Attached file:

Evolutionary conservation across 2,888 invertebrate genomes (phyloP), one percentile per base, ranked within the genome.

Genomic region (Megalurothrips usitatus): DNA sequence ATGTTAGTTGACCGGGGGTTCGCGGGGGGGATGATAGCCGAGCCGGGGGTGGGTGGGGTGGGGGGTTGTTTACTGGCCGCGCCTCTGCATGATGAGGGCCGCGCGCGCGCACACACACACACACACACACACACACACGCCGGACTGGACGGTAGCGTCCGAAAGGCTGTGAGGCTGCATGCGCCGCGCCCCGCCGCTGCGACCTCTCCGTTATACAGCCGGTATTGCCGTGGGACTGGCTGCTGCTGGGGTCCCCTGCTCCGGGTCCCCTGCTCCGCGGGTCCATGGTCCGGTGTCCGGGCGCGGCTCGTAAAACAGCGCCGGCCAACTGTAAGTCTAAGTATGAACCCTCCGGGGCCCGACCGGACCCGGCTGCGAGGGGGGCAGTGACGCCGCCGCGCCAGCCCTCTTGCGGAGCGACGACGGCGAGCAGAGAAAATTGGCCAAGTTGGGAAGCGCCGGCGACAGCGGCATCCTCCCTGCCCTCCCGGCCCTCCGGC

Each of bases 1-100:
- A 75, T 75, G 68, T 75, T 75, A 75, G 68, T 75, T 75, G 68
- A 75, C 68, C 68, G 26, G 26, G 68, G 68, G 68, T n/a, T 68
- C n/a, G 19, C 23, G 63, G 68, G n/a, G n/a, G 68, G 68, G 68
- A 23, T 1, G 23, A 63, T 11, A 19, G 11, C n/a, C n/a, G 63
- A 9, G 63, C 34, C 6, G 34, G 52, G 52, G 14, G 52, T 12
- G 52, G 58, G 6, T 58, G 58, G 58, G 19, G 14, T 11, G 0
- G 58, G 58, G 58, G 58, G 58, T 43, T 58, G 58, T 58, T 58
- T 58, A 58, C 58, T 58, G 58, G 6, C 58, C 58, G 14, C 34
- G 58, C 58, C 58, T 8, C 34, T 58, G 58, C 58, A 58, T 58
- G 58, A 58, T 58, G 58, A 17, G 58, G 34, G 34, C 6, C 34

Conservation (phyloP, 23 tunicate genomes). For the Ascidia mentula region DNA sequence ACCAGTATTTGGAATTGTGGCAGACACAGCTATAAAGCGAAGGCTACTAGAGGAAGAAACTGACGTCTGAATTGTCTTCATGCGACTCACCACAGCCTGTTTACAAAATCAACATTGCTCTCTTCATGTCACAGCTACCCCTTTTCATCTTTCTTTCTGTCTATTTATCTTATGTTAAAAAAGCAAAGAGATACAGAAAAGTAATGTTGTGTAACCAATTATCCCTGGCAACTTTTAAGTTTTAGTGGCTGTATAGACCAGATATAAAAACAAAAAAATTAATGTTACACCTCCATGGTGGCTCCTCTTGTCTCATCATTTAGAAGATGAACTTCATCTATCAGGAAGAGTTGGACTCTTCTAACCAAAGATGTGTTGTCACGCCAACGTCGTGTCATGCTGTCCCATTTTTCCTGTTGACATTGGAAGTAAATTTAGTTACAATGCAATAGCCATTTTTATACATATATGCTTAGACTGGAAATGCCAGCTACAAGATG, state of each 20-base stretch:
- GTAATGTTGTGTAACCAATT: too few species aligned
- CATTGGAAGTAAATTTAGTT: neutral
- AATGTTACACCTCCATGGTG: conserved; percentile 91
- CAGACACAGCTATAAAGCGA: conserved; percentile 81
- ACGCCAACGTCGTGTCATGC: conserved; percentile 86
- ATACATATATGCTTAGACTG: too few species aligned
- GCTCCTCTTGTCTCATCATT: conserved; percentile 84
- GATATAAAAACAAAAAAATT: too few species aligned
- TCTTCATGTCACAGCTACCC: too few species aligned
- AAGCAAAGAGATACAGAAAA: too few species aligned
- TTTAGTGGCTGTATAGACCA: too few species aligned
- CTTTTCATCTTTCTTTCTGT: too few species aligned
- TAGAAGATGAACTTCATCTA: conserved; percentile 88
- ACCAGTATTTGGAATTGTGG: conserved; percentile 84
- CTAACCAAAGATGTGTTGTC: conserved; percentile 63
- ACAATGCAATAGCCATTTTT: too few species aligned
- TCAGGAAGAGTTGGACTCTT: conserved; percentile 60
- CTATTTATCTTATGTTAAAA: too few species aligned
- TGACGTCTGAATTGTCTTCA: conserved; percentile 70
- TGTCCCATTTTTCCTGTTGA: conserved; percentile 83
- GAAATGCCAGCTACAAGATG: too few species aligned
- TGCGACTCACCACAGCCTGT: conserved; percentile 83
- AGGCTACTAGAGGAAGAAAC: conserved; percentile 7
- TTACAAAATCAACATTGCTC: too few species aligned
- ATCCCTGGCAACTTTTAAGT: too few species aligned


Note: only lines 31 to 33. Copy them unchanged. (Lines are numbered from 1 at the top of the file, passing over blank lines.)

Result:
- TCAGGAAGAGTTGGACTCTT: conserved; percentile 60
- CTATTTATCTTATGTTAAAA: too few species aligned
- TGACGTCTGAATTGTCTTCA: conserved; percentile 70